I am now prepared to rule on the point of order raised on November 1, by the hon. member for Berthier—Maskinongé concerning the response to the New Democratic Party Vice-Chair of the Standing Committee on Agriculture and Agri-Food during oral questions.
I would like to thank the member for Berthier—Maskinongé for having raised the matter, as well as the members for Cowichan—Malahat—Langford, Perth—Wellington and Durham for their observations.
Essentially, the member is asking for clarification on the Speaker's role with respect to oral questions, given that the NDP vice-chair was not permitted to finish his reply about committee business.
As I reminded members when this point of order was first raised, questions about committees are quite restricted. House of Commons Procedure and Practice, Third Edition, at pages 512 and 513, is clear in this respect, stating:
Questions seeking information about the schedule and agenda of committees may be directed to Chairs of committees. Questions to the Ministry or to a committee Chair concerning the proceedings or work of a committee, including its order of reference, may not be raised.
Speaker Lamoureux, in a ruling on May 20, 1970, which can be found at page 7126 of Debates, explained the only questions that are acceptable when directed to the chairman of a committee are questions that relate to procedural matters, whether a meeting is to be held, whether a committee will be convened, at what time a committee will be held and so on.
The answers to such questions about committees must fall within these same prescribed limits. As indicated at page 1041 of Bosc and Gagnon:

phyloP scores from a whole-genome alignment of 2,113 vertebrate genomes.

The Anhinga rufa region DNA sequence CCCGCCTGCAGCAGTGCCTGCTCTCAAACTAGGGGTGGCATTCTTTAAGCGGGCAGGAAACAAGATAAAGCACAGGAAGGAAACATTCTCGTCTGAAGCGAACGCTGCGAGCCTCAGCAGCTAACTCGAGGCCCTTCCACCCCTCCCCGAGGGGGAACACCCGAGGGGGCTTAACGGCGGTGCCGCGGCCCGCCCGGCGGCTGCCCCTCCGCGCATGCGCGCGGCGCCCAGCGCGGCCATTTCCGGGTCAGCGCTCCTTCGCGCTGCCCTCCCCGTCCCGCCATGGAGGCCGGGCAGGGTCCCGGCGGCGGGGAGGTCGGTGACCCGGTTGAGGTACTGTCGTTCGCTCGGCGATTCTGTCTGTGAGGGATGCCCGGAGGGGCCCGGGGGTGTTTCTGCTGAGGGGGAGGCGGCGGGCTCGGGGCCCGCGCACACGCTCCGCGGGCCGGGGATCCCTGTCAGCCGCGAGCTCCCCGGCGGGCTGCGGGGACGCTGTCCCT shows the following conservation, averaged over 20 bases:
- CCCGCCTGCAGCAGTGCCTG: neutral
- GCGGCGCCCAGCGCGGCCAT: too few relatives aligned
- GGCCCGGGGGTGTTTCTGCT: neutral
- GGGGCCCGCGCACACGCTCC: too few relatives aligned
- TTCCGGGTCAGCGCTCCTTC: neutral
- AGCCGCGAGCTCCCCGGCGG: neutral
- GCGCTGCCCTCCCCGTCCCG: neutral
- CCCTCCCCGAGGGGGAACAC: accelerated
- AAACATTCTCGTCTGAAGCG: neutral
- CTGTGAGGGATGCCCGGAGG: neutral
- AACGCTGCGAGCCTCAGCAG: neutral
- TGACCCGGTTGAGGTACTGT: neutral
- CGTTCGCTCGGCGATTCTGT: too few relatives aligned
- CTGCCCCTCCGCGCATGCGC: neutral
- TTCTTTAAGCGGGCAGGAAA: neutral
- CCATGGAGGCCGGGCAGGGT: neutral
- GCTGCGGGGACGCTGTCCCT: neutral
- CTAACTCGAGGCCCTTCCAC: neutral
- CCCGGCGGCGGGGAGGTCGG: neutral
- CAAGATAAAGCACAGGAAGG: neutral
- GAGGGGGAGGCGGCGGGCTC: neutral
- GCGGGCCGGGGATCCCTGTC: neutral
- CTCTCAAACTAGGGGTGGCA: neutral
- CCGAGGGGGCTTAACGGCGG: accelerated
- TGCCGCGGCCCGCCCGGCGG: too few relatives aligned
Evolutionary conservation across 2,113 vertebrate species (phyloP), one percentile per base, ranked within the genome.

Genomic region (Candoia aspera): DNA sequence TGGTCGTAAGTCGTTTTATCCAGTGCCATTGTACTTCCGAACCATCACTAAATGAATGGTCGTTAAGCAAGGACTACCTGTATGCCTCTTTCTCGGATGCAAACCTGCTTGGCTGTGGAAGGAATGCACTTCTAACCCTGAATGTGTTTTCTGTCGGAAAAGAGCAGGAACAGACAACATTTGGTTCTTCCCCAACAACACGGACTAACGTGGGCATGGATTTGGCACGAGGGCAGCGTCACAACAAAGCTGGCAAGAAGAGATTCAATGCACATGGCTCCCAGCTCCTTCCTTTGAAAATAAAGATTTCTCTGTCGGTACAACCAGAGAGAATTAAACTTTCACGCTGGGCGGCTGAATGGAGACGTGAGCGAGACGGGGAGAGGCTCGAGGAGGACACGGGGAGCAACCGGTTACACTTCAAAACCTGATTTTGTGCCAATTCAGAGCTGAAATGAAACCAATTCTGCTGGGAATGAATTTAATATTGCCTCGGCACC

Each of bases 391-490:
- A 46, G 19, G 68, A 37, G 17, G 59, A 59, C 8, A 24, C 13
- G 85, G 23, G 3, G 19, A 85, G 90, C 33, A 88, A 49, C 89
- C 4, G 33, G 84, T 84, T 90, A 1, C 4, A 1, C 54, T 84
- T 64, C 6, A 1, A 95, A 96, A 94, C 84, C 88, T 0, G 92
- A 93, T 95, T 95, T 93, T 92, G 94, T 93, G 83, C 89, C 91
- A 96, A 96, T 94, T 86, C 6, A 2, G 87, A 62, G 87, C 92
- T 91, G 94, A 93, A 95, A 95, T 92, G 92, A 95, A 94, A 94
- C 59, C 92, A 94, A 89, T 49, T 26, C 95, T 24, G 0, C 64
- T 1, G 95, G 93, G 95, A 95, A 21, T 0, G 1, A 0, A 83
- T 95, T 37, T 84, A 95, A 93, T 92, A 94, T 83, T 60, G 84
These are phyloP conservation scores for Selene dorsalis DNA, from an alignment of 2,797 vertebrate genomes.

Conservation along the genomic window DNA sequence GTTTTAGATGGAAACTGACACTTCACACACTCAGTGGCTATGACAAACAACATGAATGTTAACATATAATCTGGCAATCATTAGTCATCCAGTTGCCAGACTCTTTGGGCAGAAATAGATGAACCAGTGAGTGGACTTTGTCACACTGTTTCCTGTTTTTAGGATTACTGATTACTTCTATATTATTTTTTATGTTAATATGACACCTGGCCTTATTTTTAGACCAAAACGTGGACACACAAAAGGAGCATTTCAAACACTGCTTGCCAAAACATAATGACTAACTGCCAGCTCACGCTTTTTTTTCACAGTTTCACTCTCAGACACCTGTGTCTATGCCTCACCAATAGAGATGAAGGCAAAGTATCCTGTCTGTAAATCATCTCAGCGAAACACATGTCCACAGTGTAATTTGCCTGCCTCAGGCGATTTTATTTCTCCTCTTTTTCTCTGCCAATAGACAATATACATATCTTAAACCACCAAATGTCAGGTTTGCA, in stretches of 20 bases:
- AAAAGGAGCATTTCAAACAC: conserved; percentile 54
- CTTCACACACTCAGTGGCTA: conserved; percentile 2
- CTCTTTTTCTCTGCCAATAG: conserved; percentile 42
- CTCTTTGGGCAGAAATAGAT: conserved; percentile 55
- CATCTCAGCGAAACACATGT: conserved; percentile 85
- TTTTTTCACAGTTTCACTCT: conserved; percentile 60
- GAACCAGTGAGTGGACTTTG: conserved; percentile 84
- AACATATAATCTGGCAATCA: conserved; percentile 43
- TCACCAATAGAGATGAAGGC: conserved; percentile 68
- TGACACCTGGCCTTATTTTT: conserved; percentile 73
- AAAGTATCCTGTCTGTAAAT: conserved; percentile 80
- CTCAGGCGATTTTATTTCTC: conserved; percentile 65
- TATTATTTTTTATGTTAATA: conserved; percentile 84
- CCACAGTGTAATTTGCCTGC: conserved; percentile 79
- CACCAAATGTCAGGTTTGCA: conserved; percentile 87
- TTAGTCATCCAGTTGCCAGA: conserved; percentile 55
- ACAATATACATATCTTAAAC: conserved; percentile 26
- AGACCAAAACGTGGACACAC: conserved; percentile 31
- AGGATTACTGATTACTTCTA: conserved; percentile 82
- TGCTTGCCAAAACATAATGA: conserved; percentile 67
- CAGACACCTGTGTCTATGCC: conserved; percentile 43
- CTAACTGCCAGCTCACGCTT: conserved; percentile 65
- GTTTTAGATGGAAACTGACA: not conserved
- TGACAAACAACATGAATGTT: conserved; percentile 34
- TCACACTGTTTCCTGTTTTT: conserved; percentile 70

During Oral Questions in the House, a committee Chair may answer questions, provided they deal with the committee’s agenda or schedule and not with the substance of its work.
The Speaker has the authority to judge the admissibility of questions, including those put to a committee chair. Deputy Speaker Blaikie informed the House on April 3, 2008, at page 4406 of Debates, that:
...in future when considering the procedural acceptability of such questions, the Chair intends to demand strict adherence to the intended practice, namely, the scheduling and agenda of committee meetings.
However, it is not up to the Chair to judge the quality or content of answers, save for unparliamentary language. The constant challenge for the Chair is, on the one hand, to uphold the limits placed on questions asked about committees, and on the other hand, to refrain from judging the quality of the answers. Perhaps it is this that explains, at least in part, the approach of the Chair in according chairs and vice-chairs the benefit of the doubt. It is an approach the Chair will uphold going forward.
The rapid pace of question period, given the 35-second limit on both questions and answers, requires the Chair to make quick decisions, and it is always with the intent of respecting our rules and practices. It is in this context that I, as Speaker, look forward to working with all members to ensure that our practices are followed in any exchanges of information about committees.
I thank members for their attention.